There is much more to General Petraeus’s “Anaconda Strategy”; suffice it to say that it is the type of approach that Donald Rumsfeld opposed during almost his entire tenure (though to repeat, in late 2006 he did support the President’s surge decision). At any point along the way, Rumsfeld could have rethought his original approach and championed the core concepts of the surge. But he never really did.
The mistakes in Iraq pre-2007 were massive, and many people beyond Donald Rumsfeld share the responsibility for them. It was an Administration-wide failure. But Rumsfeld, as Secretary of Defense, was the architect of our military strategy in Iraq during his years in office. And so, while he certainly shouldn’t be made a scapegoat for everything that went wrong, he should not be allowed to revise history.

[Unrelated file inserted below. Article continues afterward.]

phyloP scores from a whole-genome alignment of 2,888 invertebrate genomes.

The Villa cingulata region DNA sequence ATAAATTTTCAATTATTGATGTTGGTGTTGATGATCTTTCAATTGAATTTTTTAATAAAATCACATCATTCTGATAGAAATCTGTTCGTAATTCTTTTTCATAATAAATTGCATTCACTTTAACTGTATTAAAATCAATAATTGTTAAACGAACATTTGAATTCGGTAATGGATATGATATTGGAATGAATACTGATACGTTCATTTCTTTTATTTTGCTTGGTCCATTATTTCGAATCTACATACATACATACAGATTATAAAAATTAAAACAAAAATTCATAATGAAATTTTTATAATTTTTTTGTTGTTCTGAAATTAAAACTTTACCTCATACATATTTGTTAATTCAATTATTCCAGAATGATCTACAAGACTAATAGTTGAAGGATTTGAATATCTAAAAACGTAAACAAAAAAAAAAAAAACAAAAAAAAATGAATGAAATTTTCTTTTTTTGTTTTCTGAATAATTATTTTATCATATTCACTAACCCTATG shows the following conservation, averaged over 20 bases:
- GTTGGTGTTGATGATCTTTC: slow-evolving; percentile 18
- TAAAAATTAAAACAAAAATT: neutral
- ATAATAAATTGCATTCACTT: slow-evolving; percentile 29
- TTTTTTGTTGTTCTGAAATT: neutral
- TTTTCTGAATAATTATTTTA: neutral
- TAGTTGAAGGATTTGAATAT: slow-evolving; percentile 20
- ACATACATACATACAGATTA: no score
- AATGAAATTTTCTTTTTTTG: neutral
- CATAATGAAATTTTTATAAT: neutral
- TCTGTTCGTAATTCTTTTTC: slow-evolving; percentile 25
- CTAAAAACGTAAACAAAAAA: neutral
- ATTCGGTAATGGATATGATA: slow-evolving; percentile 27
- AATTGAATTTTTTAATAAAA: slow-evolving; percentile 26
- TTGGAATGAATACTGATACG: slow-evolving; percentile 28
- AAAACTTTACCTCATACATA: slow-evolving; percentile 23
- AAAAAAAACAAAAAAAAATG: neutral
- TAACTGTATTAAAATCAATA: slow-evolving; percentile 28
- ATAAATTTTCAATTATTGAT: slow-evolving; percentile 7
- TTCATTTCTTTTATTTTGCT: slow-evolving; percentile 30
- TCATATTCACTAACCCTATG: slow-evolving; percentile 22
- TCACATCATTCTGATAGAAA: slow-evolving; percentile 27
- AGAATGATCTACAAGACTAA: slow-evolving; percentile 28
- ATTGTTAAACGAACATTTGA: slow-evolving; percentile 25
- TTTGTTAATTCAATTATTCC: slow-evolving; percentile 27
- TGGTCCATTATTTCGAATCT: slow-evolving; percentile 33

The Iraq war was nearly lost–and the fact that it’s now being won is because enormously skilled people, in the face of enormous odds, eventually undid much of what Rumsfeld put in place. Normally I wouldn’t spend any time at all recapitulating the Rumsfeld record, which will be obvious enough soon enough, when all the documents are eventually made public. At that point, we’ll see who stood where, when; and who in the Administration was pressing for fundamental changes in the war and who was not. But when Rumsfeld takes to the op-ed pages of the New York Times to (not so subtly) claim credit for all the things that have gone right in Iraq since his resignation was accepted by the President, it is time to push back, for the sake of truth and history.
I would only add that I’m grateful that the situation in Iraq is such that we now have people eagerly wanting to be associated with the policies of the last two years. There are a handful of individuals–including Jack Keane, Raymond Odierno, David Petraeus, Ryan Crocker, Fred Kagan, Stephen Hadley, and the President– who deserve credit for the turnabout. Donald Henry Rumsfeld is not one of them.